Remember our incongruous, vaguely romanticized, and essentially ignored pæan to the superannuated guy rag Esquire and its online presence?
Well, we barely remember it, either. (Over here.)
Now the Hearst kids, led by Brendan Vaughan, who has no functioning E-address we can find (even
email@example.com bounce), is releasing fiction in E-book format, namely Love and Murder. An anthology, in fact, which we guess corresponds to the conventional wisdom of E-publishing, where shorter texts work better. (Maybe.)
[Deputy Editor Peter] Griffin, who came up with the idea for both the anthology and the Summer Reading Issue E-book, worked with Vaughan over the summer to copy the stories from Esquire’s Quark-based publishing system into Word documents, as a pair of staff designers prepared artwork. The files were then E-mailed to Barnes & Noble’s digital content division, which converted the files into four commercial E-book formats for $500. The rest of the costs: $255 spent on registering ISBN numbers. “There was a not insignificant amount time spent working on this, though,” Griffin says. If Esquire does publish future E-book anthologies, Griffins adds that staff would have to be hired.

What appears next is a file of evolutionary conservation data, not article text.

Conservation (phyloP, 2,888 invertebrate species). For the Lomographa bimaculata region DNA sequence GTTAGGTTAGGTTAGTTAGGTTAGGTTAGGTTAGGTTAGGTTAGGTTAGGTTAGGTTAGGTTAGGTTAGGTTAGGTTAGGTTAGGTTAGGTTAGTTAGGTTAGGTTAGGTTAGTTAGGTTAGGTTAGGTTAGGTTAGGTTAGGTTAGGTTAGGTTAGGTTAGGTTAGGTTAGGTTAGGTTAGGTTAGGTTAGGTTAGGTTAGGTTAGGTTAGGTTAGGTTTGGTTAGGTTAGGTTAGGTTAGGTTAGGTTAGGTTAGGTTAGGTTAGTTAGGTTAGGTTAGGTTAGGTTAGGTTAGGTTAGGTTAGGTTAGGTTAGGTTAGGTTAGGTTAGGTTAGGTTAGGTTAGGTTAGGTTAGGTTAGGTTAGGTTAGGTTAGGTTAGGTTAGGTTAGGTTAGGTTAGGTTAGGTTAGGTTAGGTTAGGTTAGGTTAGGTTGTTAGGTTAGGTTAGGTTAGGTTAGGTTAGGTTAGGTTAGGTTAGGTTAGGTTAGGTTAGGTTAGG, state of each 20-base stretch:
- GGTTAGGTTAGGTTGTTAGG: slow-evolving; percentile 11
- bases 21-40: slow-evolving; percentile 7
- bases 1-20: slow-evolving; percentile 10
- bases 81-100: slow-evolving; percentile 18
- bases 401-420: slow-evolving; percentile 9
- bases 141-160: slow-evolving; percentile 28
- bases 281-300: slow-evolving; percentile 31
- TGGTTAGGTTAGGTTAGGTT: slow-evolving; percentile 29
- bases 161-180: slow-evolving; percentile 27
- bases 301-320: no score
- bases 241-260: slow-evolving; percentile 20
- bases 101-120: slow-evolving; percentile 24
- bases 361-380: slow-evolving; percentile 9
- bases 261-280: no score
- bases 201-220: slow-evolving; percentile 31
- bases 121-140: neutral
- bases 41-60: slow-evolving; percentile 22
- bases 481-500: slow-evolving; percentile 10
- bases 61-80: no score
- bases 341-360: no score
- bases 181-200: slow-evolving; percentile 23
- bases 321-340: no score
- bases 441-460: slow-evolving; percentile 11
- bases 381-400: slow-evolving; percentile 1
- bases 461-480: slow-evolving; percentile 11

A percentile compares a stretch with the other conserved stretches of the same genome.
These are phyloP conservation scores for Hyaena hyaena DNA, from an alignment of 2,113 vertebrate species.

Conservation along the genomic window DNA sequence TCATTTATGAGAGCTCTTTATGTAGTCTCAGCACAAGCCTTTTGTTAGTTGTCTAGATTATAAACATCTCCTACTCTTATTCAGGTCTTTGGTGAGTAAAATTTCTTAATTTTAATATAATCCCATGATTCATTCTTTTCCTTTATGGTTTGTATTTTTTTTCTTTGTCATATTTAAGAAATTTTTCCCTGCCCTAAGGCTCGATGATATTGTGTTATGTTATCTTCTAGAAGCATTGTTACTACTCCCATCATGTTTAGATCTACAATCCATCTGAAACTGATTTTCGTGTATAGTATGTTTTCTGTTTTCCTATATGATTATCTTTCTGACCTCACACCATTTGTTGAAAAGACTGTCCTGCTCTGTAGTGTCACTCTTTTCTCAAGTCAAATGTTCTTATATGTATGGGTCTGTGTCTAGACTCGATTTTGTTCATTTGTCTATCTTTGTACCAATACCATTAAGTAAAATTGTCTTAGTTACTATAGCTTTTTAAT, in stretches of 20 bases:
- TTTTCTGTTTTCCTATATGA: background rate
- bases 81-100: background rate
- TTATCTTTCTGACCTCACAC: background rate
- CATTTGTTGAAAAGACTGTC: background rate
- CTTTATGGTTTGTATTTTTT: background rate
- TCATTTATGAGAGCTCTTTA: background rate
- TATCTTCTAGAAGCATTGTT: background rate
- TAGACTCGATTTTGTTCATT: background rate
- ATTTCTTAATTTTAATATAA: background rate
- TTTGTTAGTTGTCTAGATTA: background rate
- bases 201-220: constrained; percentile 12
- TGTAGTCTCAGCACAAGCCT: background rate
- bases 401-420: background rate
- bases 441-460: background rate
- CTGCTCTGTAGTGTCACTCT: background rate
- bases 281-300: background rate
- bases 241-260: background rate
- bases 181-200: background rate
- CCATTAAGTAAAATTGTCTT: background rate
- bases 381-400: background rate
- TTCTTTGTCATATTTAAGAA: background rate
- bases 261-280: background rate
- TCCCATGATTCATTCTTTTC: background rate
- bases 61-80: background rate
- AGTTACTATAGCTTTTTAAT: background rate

The rights questions are largely glossed over. Thank God for the deficiencies of U.S. copyright law, which permit wholesale anthologization without further permission, which Vaughan claims Esquire secured anyway. (A nice gesture. But might makes right, and Hearst can do what it wants in producing an anthology.)
Esquire editor David Granger blows his own horn, not without justification.
If you just look at the E-book as a machine, that’s really what it’s capable of: Providing a new format for telling stories. The reason we took the four main stories of our July issue and created this little E-book edition that came out three weeks before the magazine was because we thought that those four stories were uniquely suited to that tool. It provided a viable entertainment experience that the E-book, or, maybe to a slightly lesser degree, the Palm, can provide. Which is just like sitting there and reading something on a page and having the words drive you through to the end of it. A lot of it is guesswork – we’re doing it because we can, and we want to be in the game, and we want to see if it works – and it’s not all that expensive.
And so now we’re going to try to do it with a couple of anthologies. And again, one of my great frustrations is always that I’ll go back and read stuff that I edited where I was at GQ or my three years here, and it bugs me that it’s dead. Unless you go buy it on Contentville, it doesn’t have a life anymore. And some of the stuff is ... still relevant, beautiful, great works of American journalism. And I’d like to give them a new life. And also see if we can make a couple of dollars off of them.
How long will it take Esquire to earn back $755?
How many cents of that “couple of dollars” will the writers see?
Posted on 2000-09-30